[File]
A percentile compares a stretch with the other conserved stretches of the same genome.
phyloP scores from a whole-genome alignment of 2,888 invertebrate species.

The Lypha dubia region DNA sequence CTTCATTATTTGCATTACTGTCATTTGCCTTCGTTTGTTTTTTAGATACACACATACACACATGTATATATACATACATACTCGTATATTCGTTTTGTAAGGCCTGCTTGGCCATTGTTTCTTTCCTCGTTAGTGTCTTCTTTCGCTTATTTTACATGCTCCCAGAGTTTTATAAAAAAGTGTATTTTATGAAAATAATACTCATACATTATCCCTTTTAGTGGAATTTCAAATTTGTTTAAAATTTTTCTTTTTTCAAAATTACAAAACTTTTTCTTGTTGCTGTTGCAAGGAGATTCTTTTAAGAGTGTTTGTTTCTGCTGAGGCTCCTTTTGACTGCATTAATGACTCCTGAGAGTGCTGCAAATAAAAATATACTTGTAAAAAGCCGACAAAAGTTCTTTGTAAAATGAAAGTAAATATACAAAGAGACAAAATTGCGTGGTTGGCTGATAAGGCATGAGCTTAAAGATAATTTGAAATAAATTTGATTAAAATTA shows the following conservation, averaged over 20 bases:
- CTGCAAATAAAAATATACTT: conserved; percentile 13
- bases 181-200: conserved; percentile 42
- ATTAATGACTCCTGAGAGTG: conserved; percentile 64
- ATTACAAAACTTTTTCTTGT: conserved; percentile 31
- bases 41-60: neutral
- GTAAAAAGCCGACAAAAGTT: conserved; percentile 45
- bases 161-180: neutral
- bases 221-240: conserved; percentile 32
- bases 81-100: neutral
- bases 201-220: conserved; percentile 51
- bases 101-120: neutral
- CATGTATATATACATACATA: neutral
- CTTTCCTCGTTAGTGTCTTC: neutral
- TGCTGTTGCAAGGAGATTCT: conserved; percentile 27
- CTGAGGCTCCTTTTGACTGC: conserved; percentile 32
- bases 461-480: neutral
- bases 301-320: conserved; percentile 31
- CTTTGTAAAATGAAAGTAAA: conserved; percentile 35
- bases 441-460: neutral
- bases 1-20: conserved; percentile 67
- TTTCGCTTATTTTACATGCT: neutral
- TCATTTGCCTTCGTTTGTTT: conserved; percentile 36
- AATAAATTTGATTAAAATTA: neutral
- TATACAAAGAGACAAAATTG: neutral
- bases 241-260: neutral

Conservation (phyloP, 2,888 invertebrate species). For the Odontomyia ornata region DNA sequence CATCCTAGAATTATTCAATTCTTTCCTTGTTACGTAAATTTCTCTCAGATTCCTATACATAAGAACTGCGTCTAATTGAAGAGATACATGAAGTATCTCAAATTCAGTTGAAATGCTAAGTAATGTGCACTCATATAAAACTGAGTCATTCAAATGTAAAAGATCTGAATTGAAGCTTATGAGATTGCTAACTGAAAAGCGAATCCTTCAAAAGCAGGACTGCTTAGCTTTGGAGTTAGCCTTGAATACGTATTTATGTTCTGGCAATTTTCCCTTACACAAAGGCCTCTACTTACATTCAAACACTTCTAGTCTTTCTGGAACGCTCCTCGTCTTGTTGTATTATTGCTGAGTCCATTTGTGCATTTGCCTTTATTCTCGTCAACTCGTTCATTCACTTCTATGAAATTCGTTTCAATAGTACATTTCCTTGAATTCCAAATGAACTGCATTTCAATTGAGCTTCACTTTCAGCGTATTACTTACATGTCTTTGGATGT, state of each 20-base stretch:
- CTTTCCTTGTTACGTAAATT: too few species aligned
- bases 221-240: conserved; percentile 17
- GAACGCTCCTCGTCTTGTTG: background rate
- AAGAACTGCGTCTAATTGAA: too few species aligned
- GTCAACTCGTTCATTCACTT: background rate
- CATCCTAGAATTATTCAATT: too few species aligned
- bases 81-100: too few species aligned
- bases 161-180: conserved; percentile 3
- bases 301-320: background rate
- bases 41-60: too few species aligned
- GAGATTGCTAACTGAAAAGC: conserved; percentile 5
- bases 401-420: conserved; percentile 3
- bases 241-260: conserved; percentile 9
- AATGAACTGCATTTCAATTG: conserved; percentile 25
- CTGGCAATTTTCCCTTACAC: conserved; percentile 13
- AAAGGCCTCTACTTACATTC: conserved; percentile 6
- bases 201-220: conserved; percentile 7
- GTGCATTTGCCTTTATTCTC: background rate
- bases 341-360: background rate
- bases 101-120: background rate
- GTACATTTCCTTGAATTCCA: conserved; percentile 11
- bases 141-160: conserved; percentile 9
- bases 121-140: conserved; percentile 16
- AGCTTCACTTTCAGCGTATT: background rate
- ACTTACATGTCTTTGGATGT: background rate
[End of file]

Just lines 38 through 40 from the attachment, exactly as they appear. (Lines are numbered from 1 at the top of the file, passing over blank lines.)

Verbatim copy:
- bases 301-320: background rate
- bases 41-60: too few species aligned
- GAGATTGCTAACTGAAAAGC: conserved; percentile 5